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The catchment area of the River Clyde is about 2000km2 and the river changes in character a great deal in its 121km journey to the tidal weir in Glasgow. In its upper reaches, it is used to fill the Daer reservoir which supplies drinking water to much of South Lanarkshire; there is also sheep farming and commercial afforestation in this part of the catchment. The river is joined by tributaries of various sizes and quality reflecting the land uses of their catchments: there is much opencast coal mining in some, whilst others are urban or agricultural. The Clyde passes through a fertile valley in its middle reaches where there is extensive market gardening, fruit growing and garden centres. In its lower reaches the river receives a considerable amount of treated sewage effluent from large regional sewage works. The river is quite sluggish in its flow because of the flat landscape. As a result of this and the BOD of the effluents, there is serious oxygen depletion in the lower reaches during the summer months.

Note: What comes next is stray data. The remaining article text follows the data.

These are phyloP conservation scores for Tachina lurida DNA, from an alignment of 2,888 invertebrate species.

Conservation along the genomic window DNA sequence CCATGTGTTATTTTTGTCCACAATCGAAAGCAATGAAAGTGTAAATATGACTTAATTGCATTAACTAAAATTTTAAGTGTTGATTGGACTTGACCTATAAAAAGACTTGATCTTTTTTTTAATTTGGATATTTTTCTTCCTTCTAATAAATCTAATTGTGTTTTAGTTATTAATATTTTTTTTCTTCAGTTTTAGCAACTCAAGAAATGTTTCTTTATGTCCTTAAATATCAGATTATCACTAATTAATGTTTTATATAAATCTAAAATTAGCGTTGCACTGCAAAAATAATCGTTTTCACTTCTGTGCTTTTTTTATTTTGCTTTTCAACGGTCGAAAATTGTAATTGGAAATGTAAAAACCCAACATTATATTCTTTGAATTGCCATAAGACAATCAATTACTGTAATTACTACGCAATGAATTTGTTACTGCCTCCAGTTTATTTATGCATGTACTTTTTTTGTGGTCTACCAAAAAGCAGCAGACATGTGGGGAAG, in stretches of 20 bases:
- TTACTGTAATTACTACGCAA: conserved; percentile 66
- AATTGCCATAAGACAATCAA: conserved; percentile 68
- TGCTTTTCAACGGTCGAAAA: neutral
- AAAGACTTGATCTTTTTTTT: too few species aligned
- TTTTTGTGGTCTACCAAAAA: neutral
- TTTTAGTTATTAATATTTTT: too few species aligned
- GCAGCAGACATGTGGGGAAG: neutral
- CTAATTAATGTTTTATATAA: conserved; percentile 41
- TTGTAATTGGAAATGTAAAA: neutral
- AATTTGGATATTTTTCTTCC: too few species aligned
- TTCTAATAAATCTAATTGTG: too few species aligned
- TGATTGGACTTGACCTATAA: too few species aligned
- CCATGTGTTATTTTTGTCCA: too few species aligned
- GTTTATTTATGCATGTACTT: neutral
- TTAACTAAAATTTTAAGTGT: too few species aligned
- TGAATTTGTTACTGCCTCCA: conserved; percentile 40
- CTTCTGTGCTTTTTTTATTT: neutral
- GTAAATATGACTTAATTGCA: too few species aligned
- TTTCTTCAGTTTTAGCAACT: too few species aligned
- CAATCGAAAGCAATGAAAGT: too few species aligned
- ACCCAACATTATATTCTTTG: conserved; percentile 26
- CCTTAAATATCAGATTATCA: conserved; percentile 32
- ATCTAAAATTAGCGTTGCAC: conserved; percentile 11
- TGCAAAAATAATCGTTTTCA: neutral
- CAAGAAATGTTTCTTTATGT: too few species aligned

The ECN sampling site is situated in the lowest reach, where average flow is 41 cumecs.